Rear Adm. Michael McDevitt, (retired)
Rear Adm. Michael McDevitt focuses on U.S. security issues in East Asia. He founded CNA's Strategic Studies division in 2000, and since stepping down as a Vice President in 2012 has been active as a Senior Fellow, leading several major projects related to maritime disputes in the East and South China Seas and China's ambition to become a "great" maritime power. He also developed a major project that analyzed significant security issues along the entire Indian Ocean and Pacific Ocean littoral from a maritime perspective. His other expertise includes strategy, war planning and naval operations worldwide.
During his 34-year naval career, McDevitt held four at-sea commands, including command of an aircraft carrier battle group. He spent all of his operational time in the Pacific, including a two-year assignment in Sasebo, Japan. McDevitt was Chief of Naval Operations Strategic Studies Group Fellow at the Naval War College and has been the Director of the East Asia Policy Office for the Secretary of Defense. He also served as the Director for Strategy, War Plans and Policy (J-5) for U.S. CINCPAC. McDevitt concluded his active-duty career as the Commandant of the National War College in Washington, D.C.
McDevitt holds an M.A. in American Diplomatic History from Georgetown University and a B.A. in U.S. History from the University of Southern California. He is also a graduate of the National War College.
RECENT NEWSMarch 6, 2019
Michael McDevitt says, "Between 1950 and 1953, the U.S. Air Force and Navy flattened North Korea, so the NORKS have had 65 years to think about how to make sure that does not happen again and dig lots of bomb proof shelters and tunnels,"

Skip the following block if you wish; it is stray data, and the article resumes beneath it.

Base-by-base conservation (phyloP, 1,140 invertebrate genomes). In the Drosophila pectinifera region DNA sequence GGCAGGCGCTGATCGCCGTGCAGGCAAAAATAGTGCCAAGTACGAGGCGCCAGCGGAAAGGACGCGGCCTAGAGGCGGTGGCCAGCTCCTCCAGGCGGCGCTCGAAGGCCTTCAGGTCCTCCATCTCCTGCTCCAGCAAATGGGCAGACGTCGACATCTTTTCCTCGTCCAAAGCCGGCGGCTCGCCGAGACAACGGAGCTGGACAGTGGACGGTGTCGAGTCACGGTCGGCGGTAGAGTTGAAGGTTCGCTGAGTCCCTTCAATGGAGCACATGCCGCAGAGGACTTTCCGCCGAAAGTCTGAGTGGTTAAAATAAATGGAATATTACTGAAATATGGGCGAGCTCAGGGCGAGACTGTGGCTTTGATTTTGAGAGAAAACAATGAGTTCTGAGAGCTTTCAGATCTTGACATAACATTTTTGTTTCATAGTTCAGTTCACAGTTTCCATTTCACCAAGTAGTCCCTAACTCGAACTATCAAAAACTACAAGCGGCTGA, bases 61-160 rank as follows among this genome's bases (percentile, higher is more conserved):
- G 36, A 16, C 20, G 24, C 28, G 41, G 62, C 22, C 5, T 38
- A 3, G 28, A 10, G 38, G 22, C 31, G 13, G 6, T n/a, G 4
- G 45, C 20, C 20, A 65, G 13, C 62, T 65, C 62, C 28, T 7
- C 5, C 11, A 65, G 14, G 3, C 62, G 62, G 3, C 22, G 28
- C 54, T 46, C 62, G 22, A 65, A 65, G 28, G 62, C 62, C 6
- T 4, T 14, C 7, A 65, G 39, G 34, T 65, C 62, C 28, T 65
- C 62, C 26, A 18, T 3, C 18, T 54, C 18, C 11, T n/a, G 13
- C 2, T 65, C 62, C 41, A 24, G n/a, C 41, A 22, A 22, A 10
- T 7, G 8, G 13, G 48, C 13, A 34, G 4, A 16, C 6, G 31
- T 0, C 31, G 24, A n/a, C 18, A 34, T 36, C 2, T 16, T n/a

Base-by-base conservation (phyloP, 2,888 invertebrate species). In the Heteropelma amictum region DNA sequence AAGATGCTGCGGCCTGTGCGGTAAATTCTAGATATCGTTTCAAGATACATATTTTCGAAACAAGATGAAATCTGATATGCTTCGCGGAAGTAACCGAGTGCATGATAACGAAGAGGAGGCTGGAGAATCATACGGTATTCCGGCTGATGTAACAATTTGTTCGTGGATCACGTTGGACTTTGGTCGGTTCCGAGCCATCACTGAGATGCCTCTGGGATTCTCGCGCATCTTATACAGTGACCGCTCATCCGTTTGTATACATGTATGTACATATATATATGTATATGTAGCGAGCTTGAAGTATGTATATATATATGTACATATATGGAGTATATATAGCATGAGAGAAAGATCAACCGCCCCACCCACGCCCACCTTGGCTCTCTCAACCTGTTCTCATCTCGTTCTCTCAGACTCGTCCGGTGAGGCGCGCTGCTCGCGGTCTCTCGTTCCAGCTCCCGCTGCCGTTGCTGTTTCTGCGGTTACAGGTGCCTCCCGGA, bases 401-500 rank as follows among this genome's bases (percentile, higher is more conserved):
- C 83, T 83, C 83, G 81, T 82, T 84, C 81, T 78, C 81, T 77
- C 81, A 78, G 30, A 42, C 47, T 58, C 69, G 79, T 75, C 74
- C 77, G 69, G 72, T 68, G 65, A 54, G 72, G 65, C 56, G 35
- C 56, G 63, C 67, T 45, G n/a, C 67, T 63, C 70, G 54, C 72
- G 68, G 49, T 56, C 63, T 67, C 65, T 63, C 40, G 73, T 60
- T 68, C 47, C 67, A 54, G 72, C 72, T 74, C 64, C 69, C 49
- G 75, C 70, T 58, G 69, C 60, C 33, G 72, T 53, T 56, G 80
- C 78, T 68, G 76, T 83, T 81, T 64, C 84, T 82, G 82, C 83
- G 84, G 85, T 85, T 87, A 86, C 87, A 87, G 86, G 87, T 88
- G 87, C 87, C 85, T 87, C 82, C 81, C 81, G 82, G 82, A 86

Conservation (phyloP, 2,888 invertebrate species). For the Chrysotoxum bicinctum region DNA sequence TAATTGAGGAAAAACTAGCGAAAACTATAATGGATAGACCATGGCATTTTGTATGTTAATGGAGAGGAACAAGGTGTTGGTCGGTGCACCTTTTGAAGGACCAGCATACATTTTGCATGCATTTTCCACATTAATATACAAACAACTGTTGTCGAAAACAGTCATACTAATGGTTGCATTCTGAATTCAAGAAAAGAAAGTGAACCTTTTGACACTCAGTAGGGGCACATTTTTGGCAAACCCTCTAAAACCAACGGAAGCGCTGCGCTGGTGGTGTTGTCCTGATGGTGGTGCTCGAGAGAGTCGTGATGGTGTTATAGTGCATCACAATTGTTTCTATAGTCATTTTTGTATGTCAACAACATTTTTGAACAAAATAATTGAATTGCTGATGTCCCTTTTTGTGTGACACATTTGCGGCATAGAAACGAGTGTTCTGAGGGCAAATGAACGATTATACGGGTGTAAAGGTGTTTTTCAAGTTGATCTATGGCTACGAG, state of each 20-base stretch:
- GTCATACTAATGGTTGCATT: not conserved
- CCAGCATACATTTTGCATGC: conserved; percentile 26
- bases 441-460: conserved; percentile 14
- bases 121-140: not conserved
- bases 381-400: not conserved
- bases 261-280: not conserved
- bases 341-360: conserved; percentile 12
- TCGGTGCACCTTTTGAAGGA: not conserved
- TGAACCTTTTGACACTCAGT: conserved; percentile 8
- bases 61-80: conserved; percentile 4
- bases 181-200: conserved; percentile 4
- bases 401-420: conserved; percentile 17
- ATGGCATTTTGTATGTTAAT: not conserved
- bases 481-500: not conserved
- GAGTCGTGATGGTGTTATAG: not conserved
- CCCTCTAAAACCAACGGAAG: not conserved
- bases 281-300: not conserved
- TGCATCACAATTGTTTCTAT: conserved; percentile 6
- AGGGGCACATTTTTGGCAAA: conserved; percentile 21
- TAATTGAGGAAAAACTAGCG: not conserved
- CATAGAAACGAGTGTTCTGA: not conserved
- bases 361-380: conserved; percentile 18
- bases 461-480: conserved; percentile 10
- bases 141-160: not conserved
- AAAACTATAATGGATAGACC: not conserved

The National Interest: "Stealth Strike: North Korea vs. America's F-22, F-35 and B-2 Bombers"October 16, 2018
Michael McDevitt says, “What this suggests to me is that Beijing is fed up with freedom of navigation operations and elected to violate the memorandum of understanding that the US and China agreed to three years ago about how they behave when warships are around each other.”
The Guardian: “U.S.-China Tensions Soar as 'New Cold War' Heats Up”
Michael McDevitt says, “China is essentially, through the use of this historic rights claim, trying to snatch 60% of the resources that ought to belong to Vietnam and the Philippines.”
BBC World News: “The Chinese Government’s Ambition in the South China Sea” [Interview at 37:00]September 20, 2018
Michael McDevitt says, “As China’s military power grows relative to the United States, and it will, questions will also grow regarding America’s ability to deter Beijing’s use of force in settling its unresolved territorial issues.”
The New York Times: “China’s Sea Control Is a Done Deal, ‘Short of War With the U.S.’”July 18, 2018
Michael McDevitt writes in chapter 7, “On any given day, the PLA Navy (PLAN) has an average of between 4-5 warships (including on occasion a submarine) and two support vessels, organized into two independent Task Forces, operating somewhere in the Indian Ocean.”
The Sasakawa Peace Foundation: “Policy Recommendations by the Quadripartite Commission on the Indian Ocean Regional Security”July 18, 2018
Nilanthi Samaranayake and Michael McDevitt participated in the International Conference on Security of the Indian Ocean Region and contributed to policy recommendations for a more stable security environment in the region.
The Sasakawa Peace Foundation: “Policy Recommendations by the Quadripartite Commission on the Indian Ocean Regional Security”
Indo-Pacific Security Affairs Program
Great Power Competition in the Indian Ocean: The Past As Prologue?
Becoming a Great "Maritime Power": A Chinese Dream
The South China Sea: Assessing U.S. Policy and Options for the Future
Maritime Security Issues in East Asia: CNA Maritime Asia Project: Workshop Four (U)
The Long Littoral Project: Summary Report